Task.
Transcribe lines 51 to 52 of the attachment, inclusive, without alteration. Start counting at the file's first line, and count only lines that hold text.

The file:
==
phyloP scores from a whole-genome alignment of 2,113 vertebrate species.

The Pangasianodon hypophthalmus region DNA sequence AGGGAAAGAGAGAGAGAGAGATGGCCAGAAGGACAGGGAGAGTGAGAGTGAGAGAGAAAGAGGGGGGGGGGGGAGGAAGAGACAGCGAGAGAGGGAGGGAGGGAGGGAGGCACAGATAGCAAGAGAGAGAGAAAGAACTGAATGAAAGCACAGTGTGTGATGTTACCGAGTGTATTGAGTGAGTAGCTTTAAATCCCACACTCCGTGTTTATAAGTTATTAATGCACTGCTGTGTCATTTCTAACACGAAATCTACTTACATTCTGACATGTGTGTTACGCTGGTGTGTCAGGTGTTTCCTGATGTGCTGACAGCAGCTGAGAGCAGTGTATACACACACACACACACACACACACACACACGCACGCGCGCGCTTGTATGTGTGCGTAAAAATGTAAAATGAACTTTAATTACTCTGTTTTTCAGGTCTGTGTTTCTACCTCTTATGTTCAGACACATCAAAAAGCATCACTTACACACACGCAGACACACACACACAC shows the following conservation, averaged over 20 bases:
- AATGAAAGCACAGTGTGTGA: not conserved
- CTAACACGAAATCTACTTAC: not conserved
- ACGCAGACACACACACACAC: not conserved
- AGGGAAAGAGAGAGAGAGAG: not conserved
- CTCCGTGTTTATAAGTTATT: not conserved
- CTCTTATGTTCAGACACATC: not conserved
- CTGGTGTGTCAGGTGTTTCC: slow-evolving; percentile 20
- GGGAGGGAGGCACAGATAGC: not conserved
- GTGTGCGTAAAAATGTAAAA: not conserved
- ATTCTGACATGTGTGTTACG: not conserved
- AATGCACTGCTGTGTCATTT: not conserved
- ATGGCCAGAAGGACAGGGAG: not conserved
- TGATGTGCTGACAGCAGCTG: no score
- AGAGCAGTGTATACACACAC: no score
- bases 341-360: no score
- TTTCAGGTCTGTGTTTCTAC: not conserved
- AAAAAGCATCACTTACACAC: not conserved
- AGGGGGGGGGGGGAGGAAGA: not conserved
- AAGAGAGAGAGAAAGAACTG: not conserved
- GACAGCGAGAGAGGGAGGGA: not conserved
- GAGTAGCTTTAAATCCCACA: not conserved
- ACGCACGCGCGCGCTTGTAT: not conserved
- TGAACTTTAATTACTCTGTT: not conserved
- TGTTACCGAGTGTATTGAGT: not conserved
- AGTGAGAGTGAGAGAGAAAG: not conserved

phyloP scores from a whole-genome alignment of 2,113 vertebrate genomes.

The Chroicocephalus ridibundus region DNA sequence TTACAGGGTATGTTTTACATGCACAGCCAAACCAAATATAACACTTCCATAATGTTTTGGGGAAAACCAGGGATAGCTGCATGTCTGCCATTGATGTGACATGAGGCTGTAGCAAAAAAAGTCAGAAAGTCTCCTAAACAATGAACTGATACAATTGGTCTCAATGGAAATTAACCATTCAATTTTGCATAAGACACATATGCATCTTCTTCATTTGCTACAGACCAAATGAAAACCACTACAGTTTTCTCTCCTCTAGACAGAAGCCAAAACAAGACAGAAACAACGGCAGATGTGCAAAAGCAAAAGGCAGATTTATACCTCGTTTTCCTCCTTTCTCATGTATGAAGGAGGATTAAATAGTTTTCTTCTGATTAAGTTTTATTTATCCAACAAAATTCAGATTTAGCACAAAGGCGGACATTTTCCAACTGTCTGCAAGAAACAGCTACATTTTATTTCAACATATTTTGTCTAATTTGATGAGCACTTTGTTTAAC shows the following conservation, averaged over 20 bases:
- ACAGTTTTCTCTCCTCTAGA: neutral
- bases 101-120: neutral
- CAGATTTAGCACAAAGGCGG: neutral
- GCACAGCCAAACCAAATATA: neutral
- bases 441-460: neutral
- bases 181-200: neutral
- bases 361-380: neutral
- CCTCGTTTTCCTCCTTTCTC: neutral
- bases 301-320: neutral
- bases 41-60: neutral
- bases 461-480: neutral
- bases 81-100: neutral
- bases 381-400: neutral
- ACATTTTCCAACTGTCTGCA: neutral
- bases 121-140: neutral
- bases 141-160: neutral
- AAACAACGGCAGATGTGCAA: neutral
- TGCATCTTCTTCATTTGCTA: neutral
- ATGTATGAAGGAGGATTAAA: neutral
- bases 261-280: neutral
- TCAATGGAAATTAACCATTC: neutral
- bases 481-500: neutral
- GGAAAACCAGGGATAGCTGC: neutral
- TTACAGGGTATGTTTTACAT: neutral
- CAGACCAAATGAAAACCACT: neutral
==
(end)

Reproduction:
- bases 481-500: neutral
- GGAAAACCAGGGATAGCTGC: neutral